11. The composition of claim 10, wherein said water-soluble non-ionic polymer or copolymer is selected from the group consisting of synthetic polyhydroxylic polymers, natural polyhydroxylic polymers, copolymers thereof, and mixtures thereof.
12. The composition of claim 10, wherein said water-soluble non-ionic polymer or copolymer is selected from the group consisting of polyvinyl alcohol, hydroxymethyl cellulose, hydroxyethyl cellulose, hydroxypropyl cellulose, hydroxypropyl methylcellulose, polyglycerol, polyglyceryl esters, starches, dextrans, ethers and esters thereof, polyoxyethylene, polyoxypropylene, polyvinyl pyrrolidone, partially hydrolyzed polyvinyl acetates, and copolymers or mixtures thereof.
13. The composition of claim 10, wherein said water-soluble non-ionic polymer or copolymer is present in a concentration between 0.5 and 5.0 percent by weight of total composition; and said sulfonate-containing polymer, copolymer or polymer blend is present in a concentration between 30 and 45 percent by weight of total composition.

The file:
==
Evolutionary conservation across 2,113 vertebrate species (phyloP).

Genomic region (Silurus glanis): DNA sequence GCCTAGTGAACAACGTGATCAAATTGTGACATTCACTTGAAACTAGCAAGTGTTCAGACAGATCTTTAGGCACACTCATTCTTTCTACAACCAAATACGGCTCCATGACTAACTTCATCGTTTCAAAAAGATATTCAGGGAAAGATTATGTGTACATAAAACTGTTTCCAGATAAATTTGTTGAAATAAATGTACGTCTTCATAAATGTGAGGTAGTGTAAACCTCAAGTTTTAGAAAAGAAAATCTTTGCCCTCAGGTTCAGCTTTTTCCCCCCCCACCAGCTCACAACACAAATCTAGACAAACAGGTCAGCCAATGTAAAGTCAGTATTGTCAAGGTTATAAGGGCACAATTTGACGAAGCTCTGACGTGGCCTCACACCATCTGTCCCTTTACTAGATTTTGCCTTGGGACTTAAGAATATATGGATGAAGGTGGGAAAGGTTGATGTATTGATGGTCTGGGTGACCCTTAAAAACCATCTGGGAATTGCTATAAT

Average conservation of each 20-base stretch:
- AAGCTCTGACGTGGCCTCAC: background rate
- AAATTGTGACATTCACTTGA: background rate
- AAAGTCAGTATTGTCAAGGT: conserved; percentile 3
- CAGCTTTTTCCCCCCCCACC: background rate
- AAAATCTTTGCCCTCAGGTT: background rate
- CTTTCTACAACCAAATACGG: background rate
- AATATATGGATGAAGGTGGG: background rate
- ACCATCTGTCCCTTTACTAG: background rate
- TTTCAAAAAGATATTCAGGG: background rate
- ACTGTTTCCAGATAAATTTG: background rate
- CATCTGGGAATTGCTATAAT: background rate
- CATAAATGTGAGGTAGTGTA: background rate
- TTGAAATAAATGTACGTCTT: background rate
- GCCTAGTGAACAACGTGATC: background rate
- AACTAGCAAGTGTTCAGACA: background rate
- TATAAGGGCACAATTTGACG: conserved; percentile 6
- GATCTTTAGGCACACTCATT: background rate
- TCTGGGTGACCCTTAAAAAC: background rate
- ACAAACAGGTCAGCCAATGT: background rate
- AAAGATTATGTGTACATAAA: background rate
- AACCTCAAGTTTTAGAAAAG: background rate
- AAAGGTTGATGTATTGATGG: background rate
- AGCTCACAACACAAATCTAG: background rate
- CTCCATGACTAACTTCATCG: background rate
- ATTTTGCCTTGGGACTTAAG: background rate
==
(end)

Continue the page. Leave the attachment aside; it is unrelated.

14. An aqueous nail polish composition, comprising the following ingredients in the specified concentration ranges:
______________________________________Ingredient              Weight Percent______________________________________A blend of              25.0-45.0copoly(vinyl acetate/dibutyl maleate),terpoly (acetoacetoxyethyl methacrylate/butyl acrylate/ethyl methacrylate), anddiglycol/cyclohexanedimethanol/isophthalates/sulfoisophthalates copolymerdeionized Water         40.0-65.0polyvinyl alcohol        0.1-10.0titanium dioxide        0.2-5.0parabens                0.1-1.0______________________________________
Description

This application is a continuation-in-part of Ser. No. 08/415,143, filed on Mar. 29, 1995 now abandoned, which is a file-wrapper continuing application of abandoned Ser. No. 08/114,502, filed Aug. 31, 1993, all by the same inventor.

BACKGROUND OF THE INVENTION

1. Field of the Invention

This invention pertains to the general field of clear and pigmented base coats for lacquers and enamels applied to human nails. In particular, the invention relates to compositions that utilize a sulfonate group-based polymeric blend as primary film former.

2. Background of the Invention

Nail polishes (including clear base and top coats), lacquers and enamels comprise a class of products regularly used by modern women as part of their beauty care regimen. The process of applying enamels to nails requires that three to four different layers of coating be applied and allowed to dry. Typically, a first layer of colorless base coat is applied, then two layers of color enamel and, finally, a layer of colorless polish (top coat) for gloss and protection.